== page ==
But back to my classroom: I was delighted to discover that I had a balcony. I have to climb out of a window to reach it, but the windows are large and low down. However, there is little opportunity to sit on it and in fact, sitting in the sun is not a pastime that people undertake as a rule in these parts.

My classroom also boasts a toilet, which – fellow teachers will understand – is most welcome. Some students will use it; others prefer a toilet that is not actually in the same room as the lesson. I am just grateful for a toilet that is close enough to use in between lessons.

So the first day came and went and as it drew to a close, I turned my attention to my broken car and transferred my stress to my Head of Department, who kindly offered to escort me to Value Plus. I would have to find my way home, but I had been driving for a couple of days by now and was familiar enough with a few places close to Qurm, to be able to muddle my way back to my apartment.

On arrival, I explained my predicament to Candy Crush man, who offered me his trademark chai tea, but instead of fetching it himself, he clicked his fingers at an Indian man, pointed to me and said something in Arabic which was probably along the lines of ‘get her a nice chai tea and take your time about it so we can faff around with this door handle’.

I had left the handle on his desk and after placing my order for chai tea, he took the handle outside to my car. He slotted it back into place with a firm shove and stood back to admire his handiwork. Then he tried to open the door with said handle and looked surprised when it came off in his hand, taking off his kuma* and scratching his head.

He returned, cap in hand (and door handle in the other), replaced the handle on his desk, his kuma on his head and sat back down.

His senior came along, checked the status of the chai tea situation (I assured him that there was one on the way) and also took my car handle to my car … after shoving it back on, wiggling it around and removing it, convinced that it was, indeed, permanently detached from my car, he too replaced it on the desk.

After some time my lovely chai tea arrived and finally, Candy Crush’s senior offered me a new car.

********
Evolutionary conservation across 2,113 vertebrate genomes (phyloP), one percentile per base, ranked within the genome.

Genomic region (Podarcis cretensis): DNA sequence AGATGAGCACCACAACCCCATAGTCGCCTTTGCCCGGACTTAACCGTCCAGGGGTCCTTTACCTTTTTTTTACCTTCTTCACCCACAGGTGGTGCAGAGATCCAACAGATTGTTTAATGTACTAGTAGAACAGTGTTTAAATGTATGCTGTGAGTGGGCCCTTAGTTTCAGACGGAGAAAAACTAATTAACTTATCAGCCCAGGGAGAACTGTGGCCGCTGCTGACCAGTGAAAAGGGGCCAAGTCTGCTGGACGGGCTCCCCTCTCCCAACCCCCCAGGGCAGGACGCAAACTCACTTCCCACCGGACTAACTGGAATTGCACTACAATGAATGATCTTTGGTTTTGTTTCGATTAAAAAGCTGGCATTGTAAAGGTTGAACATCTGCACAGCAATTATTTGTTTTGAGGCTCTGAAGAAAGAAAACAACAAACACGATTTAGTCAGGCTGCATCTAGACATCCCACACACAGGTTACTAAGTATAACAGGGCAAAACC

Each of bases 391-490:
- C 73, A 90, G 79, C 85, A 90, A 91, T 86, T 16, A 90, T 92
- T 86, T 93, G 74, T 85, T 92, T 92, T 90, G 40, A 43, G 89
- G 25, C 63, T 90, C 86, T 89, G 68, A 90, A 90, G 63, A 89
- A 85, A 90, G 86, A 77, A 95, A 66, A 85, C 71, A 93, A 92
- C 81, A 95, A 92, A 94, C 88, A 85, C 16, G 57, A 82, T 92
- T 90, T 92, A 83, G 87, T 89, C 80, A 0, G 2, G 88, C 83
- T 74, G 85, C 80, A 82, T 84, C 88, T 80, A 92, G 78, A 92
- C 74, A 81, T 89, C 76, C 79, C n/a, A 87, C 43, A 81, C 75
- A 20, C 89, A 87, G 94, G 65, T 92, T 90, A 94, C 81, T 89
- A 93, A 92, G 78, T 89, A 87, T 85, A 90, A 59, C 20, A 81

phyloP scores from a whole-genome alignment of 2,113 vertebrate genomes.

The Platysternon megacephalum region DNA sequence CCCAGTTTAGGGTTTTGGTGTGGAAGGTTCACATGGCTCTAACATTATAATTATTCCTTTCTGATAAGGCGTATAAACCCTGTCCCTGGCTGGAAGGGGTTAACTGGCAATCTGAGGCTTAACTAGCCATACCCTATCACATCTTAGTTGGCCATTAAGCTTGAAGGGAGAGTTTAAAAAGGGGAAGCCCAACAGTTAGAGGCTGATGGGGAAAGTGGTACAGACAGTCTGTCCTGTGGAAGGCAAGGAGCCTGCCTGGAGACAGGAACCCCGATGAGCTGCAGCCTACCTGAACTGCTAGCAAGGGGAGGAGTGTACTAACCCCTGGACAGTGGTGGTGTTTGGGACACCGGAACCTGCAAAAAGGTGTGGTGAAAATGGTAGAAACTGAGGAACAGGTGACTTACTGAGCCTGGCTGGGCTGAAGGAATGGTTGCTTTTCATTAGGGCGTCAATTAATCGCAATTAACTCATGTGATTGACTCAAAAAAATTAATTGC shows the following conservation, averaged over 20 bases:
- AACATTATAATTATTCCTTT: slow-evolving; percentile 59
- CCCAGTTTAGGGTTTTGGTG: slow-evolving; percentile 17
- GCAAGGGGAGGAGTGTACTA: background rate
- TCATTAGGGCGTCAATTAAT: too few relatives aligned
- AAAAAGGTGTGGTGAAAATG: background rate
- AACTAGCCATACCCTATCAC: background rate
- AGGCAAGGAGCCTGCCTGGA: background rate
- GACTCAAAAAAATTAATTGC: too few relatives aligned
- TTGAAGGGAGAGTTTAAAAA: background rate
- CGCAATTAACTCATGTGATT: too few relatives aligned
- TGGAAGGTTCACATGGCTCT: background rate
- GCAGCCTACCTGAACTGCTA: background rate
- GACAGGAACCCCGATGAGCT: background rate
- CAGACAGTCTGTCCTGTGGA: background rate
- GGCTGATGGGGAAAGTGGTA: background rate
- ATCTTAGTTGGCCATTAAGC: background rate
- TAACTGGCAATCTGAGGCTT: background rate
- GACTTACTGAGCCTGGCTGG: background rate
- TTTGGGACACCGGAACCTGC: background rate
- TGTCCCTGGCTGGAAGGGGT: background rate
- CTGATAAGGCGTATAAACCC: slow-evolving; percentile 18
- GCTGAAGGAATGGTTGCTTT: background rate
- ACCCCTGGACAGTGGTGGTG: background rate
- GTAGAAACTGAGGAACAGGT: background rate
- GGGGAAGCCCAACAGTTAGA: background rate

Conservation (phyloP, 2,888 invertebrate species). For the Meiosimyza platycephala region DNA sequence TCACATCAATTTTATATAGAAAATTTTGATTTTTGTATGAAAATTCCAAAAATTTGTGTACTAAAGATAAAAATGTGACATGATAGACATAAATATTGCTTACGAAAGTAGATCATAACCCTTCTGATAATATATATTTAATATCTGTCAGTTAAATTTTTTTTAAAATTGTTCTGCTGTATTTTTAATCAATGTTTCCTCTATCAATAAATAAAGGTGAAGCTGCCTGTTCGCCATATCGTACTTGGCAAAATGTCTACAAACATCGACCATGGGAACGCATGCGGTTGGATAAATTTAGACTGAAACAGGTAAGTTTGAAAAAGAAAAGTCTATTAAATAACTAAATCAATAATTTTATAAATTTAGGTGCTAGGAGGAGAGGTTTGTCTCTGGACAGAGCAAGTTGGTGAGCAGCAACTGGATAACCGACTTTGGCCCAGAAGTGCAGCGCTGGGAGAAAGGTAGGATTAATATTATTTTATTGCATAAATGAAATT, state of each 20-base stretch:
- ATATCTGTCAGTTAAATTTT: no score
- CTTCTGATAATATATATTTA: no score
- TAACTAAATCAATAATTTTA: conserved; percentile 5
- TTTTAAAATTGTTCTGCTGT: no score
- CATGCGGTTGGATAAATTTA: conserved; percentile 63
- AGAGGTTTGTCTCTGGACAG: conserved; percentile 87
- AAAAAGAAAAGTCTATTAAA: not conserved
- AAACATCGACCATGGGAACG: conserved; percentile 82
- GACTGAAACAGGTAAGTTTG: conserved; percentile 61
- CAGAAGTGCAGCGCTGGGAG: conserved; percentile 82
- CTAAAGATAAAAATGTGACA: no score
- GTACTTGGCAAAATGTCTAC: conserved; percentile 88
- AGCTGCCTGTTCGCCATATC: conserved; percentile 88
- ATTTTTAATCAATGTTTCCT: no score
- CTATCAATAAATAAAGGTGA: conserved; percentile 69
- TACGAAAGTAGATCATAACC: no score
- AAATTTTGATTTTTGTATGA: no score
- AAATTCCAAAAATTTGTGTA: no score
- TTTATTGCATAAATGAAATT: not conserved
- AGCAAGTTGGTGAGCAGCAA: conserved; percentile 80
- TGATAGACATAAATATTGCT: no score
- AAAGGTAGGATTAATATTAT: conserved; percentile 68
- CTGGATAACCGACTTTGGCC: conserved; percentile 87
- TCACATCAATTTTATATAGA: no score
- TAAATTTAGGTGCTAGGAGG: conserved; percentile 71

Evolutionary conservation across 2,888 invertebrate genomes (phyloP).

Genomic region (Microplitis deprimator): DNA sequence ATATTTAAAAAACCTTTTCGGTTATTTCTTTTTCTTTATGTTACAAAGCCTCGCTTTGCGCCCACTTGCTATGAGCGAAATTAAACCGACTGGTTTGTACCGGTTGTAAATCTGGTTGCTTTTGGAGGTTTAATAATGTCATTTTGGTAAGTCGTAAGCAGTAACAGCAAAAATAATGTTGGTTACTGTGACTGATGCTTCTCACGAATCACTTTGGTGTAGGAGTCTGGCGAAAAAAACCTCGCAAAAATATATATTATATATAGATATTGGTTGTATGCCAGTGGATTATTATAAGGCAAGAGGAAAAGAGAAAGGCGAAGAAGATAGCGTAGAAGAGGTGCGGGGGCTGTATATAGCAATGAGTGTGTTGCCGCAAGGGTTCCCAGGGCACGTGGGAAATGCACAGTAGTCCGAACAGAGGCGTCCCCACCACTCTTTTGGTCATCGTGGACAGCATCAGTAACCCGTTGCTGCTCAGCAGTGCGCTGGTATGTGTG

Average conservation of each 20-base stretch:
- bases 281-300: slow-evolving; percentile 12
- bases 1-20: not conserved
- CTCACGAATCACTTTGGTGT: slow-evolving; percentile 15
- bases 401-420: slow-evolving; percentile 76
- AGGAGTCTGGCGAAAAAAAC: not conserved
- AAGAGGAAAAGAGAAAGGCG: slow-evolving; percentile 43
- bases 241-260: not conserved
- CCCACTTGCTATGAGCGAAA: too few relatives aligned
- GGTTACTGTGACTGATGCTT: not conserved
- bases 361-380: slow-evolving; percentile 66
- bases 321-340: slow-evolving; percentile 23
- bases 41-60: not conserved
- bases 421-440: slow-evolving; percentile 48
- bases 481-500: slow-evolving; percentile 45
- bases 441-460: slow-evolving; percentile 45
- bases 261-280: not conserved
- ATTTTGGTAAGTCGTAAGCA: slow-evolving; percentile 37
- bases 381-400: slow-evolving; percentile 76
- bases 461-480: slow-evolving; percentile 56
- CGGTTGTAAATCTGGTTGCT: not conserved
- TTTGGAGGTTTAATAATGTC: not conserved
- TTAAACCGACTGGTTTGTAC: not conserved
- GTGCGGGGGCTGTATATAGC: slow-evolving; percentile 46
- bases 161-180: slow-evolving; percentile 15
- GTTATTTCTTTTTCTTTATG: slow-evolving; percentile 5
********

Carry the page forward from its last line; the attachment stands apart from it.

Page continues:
“Would you like a new car?” he asked.

“I think that would be best,” I replied.

And so I drove back to my apartment, looking like every other ex-pat on the road, in a white saloon car, with four handles attached. I had filled my first car with petrol and then swapped it for a car with almost no petrol. But at OMR 7 at the most to fill it, I thought I’d let it go. There are benefits to living in an oil-rich country.

As the week panned out, the school routine became a little clearer.

Assembly is at 7.45 and lessons begin at 8am. There is no homeroom time, so I am fortunate to have a small homeroom group, as I can see at a glance during assembly if all are present. Assembly begins with the National Anthem and all students face the Omani flag. Music is not on the curriculum and this is evident when one is listening to their rendition of the National Anthem! A colleague has since sent me a phonetic version, as I would like to join in with this. The start is identical to the start of the hymn: ‘One More Step Along the World I Go’, which fascinates me, but that is a whole other story …

There are eight lessons in a day, each lesson being forty minutes long. There is a 20 minute break in the morning and a 10 minute break in the afternoon. Lessons finish at 1.50pm and then there are prayers for 20 minutes. The students are free to leave at 2.10pm and we have until 3pm for planning, marking, etc. I supervise girls’ prayers with a female colleague and during said prayers on the last day of the first week, she invited me to join her on the beach straight after school. This sounded like a good idea as I had not yet devoted any time towards topping up my tan. And so it became a Thursday thing; Thursdays are like our Fridays and indeed, on these days we can leave half an hour earlier at 2.30. So it is possible to be prone on the beach by 3pm.

In this first week we lost our deputy (aka the man with the peaceful aura) to another school in the same small group of schools, which was sad. On one of the inset days Scottish Colleague and I, disappointed in the lack of lunch, asked Peaceful Aura man if there was a shop nearby selling food of some description.

“I show you,” he smiled and we followed him to the gate, expecting him to point down the road and impart directions which neither of us would remember (Scottish Colleague and I share a terrible sense of direction, which means we should never travel in convoy, which we have done too many times). Instead he remotely unlocked his car and invited us to travel to a nearby cafe with him. Again, our expectations (grabbing a sandwich and returning to school) did not match the outcome, which was a pleasant lunch, paid for by the man with the Peaceful Aura.

So it was sad to see him leave, not just because he bought us lunch once.

So the first week finished and I survived.

*kuma:

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Adam Cole at Monk’s Tap House, The Cave